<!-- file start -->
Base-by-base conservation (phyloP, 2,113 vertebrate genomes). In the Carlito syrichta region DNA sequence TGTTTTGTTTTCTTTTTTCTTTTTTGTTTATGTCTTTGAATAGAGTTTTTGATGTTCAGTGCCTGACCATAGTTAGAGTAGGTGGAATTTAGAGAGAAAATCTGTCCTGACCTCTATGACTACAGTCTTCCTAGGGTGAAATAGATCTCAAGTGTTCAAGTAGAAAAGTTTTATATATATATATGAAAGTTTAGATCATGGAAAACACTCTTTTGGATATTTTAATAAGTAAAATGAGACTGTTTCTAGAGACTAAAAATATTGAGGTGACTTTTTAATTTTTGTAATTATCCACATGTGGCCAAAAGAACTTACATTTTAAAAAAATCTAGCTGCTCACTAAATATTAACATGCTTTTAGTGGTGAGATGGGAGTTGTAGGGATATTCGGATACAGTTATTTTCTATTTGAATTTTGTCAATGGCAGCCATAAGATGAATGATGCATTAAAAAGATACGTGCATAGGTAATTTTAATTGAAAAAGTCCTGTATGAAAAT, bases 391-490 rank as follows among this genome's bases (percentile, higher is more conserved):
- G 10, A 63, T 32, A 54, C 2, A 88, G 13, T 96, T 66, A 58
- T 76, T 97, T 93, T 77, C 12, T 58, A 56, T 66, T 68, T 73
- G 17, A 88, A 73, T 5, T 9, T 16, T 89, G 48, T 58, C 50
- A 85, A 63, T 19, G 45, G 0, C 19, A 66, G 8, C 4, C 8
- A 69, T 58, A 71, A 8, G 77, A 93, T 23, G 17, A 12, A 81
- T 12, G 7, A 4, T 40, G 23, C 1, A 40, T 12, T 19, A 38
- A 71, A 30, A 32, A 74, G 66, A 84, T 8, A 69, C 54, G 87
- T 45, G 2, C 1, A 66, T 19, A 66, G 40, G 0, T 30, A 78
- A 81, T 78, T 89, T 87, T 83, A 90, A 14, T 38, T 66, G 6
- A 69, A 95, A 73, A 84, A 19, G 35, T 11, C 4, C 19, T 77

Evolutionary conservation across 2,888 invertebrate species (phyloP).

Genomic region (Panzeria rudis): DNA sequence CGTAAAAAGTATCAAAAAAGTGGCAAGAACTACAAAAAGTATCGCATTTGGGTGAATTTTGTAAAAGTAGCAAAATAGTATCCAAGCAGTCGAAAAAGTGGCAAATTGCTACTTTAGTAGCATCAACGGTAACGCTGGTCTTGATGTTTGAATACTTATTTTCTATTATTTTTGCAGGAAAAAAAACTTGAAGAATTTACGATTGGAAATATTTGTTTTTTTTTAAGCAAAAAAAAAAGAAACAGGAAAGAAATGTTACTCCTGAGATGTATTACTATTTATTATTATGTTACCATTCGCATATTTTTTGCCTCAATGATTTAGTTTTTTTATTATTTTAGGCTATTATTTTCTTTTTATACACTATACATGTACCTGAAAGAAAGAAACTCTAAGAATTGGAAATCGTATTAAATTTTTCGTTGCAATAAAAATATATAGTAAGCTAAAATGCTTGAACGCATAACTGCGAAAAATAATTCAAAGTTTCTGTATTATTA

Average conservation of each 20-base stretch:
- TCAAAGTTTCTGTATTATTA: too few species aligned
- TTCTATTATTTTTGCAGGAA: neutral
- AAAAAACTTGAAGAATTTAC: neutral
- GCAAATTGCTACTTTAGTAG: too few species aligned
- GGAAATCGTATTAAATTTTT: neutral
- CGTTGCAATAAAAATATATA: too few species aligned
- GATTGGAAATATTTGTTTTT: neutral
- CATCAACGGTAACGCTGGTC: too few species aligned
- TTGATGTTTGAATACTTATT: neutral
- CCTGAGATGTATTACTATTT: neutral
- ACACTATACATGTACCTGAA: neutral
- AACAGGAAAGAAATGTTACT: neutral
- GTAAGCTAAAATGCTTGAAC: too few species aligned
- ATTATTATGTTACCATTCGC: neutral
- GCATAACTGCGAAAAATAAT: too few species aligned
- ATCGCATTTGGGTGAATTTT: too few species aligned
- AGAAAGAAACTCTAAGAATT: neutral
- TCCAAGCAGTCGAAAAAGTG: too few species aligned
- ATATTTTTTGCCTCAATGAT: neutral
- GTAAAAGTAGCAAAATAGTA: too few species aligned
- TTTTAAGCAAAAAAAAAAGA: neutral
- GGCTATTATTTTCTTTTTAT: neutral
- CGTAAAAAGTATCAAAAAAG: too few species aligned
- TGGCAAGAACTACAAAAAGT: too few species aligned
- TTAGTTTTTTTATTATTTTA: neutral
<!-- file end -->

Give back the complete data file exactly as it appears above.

Base-by-base conservation (phyloP, 2,113 vertebrate genomes). In the Carlito syrichta region DNA sequence TGTTTTGTTTTCTTTTTTCTTTTTTGTTTATGTCTTTGAATAGAGTTTTTGATGTTCAGTGCCTGACCATAGTTAGAGTAGGTGGAATTTAGAGAGAAAATCTGTCCTGACCTCTATGACTACAGTCTTCCTAGGGTGAAATAGATCTCAAGTGTTCAAGTAGAAAAGTTTTATATATATATATGAAAGTTTAGATCATGGAAAACACTCTTTTGGATATTTTAATAAGTAAAATGAGACTGTTTCTAGAGACTAAAAATATTGAGGTGACTTTTTAATTTTTGTAATTATCCACATGTGGCCAAAAGAACTTACATTTTAAAAAAATCTAGCTGCTCACTAAATATTAACATGCTTTTAGTGGTGAGATGGGAGTTGTAGGGATATTCGGATACAGTTATTTTCTATTTGAATTTTGTCAATGGCAGCCATAAGATGAATGATGCATTAAAAAGATACGTGCATAGGTAATTTTAATTGAAAAAGTCCTGTATGAAAAT, bases 391-490 rank as follows among this genome's bases (percentile, higher is more conserved):
- G 10, A 63, T 32, A 54, C 2, A 88, G 13, T 96, T 66, A 58
- T 76, T 97, T 93, T 77, C 12, T 58, A 56, T 66, T 68, T 73
- G 17, A 88, A 73, T 5, T 9, T 16, T 89, G 48, T 58, C 50
- A 85, A 63, T 19, G 45, G 0, C 19, A 66, G 8, C 4, C 8
- A 69, T 58, A 71, A 8, G 77, A 93, T 23, G 17, A 12, A 81
- T 12, G 7, A 4, T 40, G 23, C 1, A 40, T 12, T 19, A 38
- A 71, A 30, A 32, A 74, G 66, A 84, T 8, A 69, C 54, G 87
- T 45, G 2, C 1, A 66, T 19, A 66, G 40, G 0, T 30, A 78
- A 81, T 78, T 89, T 87, T 83, A 90, A 14, T 38, T 66, G 6
- A 69, A 95, A 73, A 84, A 19, G 35, T 11, C 4, C 19, T 77

Evolutionary conservation across 2,888 invertebrate species (phyloP).

Genomic region (Panzeria rudis): DNA sequence CGTAAAAAGTATCAAAAAAGTGGCAAGAACTACAAAAAGTATCGCATTTGGGTGAATTTTGTAAAAGTAGCAAAATAGTATCCAAGCAGTCGAAAAAGTGGCAAATTGCTACTTTAGTAGCATCAACGGTAACGCTGGTCTTGATGTTTGAATACTTATTTTCTATTATTTTTGCAGGAAAAAAAACTTGAAGAATTTACGATTGGAAATATTTGTTTTTTTTTAAGCAAAAAAAAAAGAAACAGGAAAGAAATGTTACTCCTGAGATGTATTACTATTTATTATTATGTTACCATTCGCATATTTTTTGCCTCAATGATTTAGTTTTTTTATTATTTTAGGCTATTATTTTCTTTTTATACACTATACATGTACCTGAAAGAAAGAAACTCTAAGAATTGGAAATCGTATTAAATTTTTCGTTGCAATAAAAATATATAGTAAGCTAAAATGCTTGAACGCATAACTGCGAAAAATAATTCAAAGTTTCTGTATTATTA

Average conservation of each 20-base stretch:
- TCAAAGTTTCTGTATTATTA: too few species aligned
- TTCTATTATTTTTGCAGGAA: neutral
- AAAAAACTTGAAGAATTTAC: neutral
- GCAAATTGCTACTTTAGTAG: too few species aligned
- GGAAATCGTATTAAATTTTT: neutral
- CGTTGCAATAAAAATATATA: too few species aligned
- GATTGGAAATATTTGTTTTT: neutral
- CATCAACGGTAACGCTGGTC: too few species aligned
- TTGATGTTTGAATACTTATT: neutral
- CCTGAGATGTATTACTATTT: neutral
- ACACTATACATGTACCTGAA: neutral
- AACAGGAAAGAAATGTTACT: neutral
- GTAAGCTAAAATGCTTGAAC: too few species aligned
- ATTATTATGTTACCATTCGC: neutral
- GCATAACTGCGAAAAATAAT: too few species aligned
- ATCGCATTTGGGTGAATTTT: too few species aligned
- AGAAAGAAACTCTAAGAATT: neutral
- TCCAAGCAGTCGAAAAAGTG: too few species aligned
- ATATTTTTTGCCTCAATGAT: neutral
- GTAAAAGTAGCAAAATAGTA: too few species aligned
- TTTTAAGCAAAAAAAAAAGA: neutral
- GGCTATTATTTTCTTTTTAT: neutral
- CGTAAAAAGTATCAAAAAAG: too few species aligned
- TGGCAAGAACTACAAAAAGT: too few species aligned
- TTAGTTTTTTTATTATTTTA: neutral